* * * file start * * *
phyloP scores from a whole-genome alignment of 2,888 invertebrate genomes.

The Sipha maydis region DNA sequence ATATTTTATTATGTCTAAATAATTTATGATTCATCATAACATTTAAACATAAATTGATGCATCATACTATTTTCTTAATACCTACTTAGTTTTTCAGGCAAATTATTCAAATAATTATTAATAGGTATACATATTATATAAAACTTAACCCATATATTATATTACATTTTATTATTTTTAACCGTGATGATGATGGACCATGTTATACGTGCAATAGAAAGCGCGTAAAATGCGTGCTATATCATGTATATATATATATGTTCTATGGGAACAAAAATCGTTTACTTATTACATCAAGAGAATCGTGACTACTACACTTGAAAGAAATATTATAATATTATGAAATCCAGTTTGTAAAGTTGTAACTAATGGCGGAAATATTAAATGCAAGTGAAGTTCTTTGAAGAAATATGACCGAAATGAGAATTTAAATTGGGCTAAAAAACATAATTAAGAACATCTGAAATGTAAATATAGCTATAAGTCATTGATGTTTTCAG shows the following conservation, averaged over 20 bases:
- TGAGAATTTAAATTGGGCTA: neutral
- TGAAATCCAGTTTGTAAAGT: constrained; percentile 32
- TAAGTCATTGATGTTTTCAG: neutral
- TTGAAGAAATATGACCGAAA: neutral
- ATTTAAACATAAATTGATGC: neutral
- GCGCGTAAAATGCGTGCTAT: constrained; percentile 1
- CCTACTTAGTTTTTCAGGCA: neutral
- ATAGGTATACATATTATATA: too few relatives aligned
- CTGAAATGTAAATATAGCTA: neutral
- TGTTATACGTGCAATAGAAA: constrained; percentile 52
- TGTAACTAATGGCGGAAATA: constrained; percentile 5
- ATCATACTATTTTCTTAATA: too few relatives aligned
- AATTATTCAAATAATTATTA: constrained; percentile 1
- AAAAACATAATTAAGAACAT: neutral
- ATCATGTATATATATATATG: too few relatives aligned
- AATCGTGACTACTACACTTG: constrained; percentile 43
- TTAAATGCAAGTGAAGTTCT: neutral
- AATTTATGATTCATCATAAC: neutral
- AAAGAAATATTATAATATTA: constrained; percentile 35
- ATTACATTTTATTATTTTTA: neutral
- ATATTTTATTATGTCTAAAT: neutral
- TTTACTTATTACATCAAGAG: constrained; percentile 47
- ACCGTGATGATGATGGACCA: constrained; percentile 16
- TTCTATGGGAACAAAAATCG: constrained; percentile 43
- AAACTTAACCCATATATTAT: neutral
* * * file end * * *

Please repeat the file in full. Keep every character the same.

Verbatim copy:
phyloP scores from a whole-genome alignment of 2,888 invertebrate genomes.

The Sipha maydis region DNA sequence ATATTTTATTATGTCTAAATAATTTATGATTCATCATAACATTTAAACATAAATTGATGCATCATACTATTTTCTTAATACCTACTTAGTTTTTCAGGCAAATTATTCAAATAATTATTAATAGGTATACATATTATATAAAACTTAACCCATATATTATATTACATTTTATTATTTTTAACCGTGATGATGATGGACCATGTTATACGTGCAATAGAAAGCGCGTAAAATGCGTGCTATATCATGTATATATATATATGTTCTATGGGAACAAAAATCGTTTACTTATTACATCAAGAGAATCGTGACTACTACACTTGAAAGAAATATTATAATATTATGAAATCCAGTTTGTAAAGTTGTAACTAATGGCGGAAATATTAAATGCAAGTGAAGTTCTTTGAAGAAATATGACCGAAATGAGAATTTAAATTGGGCTAAAAAACATAATTAAGAACATCTGAAATGTAAATATAGCTATAAGTCATTGATGTTTTCAG shows the following conservation, averaged over 20 bases:
- TGAGAATTTAAATTGGGCTA: neutral
- TGAAATCCAGTTTGTAAAGT: constrained; percentile 32
- TAAGTCATTGATGTTTTCAG: neutral
- TTGAAGAAATATGACCGAAA: neutral
- ATTTAAACATAAATTGATGC: neutral
- GCGCGTAAAATGCGTGCTAT: constrained; percentile 1
- CCTACTTAGTTTTTCAGGCA: neutral
- ATAGGTATACATATTATATA: too few relatives aligned
- CTGAAATGTAAATATAGCTA: neutral
- TGTTATACGTGCAATAGAAA: constrained; percentile 52
- TGTAACTAATGGCGGAAATA: constrained; percentile 5
- ATCATACTATTTTCTTAATA: too few relatives aligned
- AATTATTCAAATAATTATTA: constrained; percentile 1
- AAAAACATAATTAAGAACAT: neutral
- ATCATGTATATATATATATG: too few relatives aligned
- AATCGTGACTACTACACTTG: constrained; percentile 43
- TTAAATGCAAGTGAAGTTCT: neutral
- AATTTATGATTCATCATAAC: neutral
- AAAGAAATATTATAATATTA: constrained; percentile 35
- ATTACATTTTATTATTTTTA: neutral
- ATATTTTATTATGTCTAAAT: neutral
- TTTACTTATTACATCAAGAG: constrained; percentile 47
- ACCGTGATGATGATGGACCA: constrained; percentile 16
- TTCTATGGGAACAAAAATCG: constrained; percentile 43
- AAACTTAACCCATATATTAT: neutral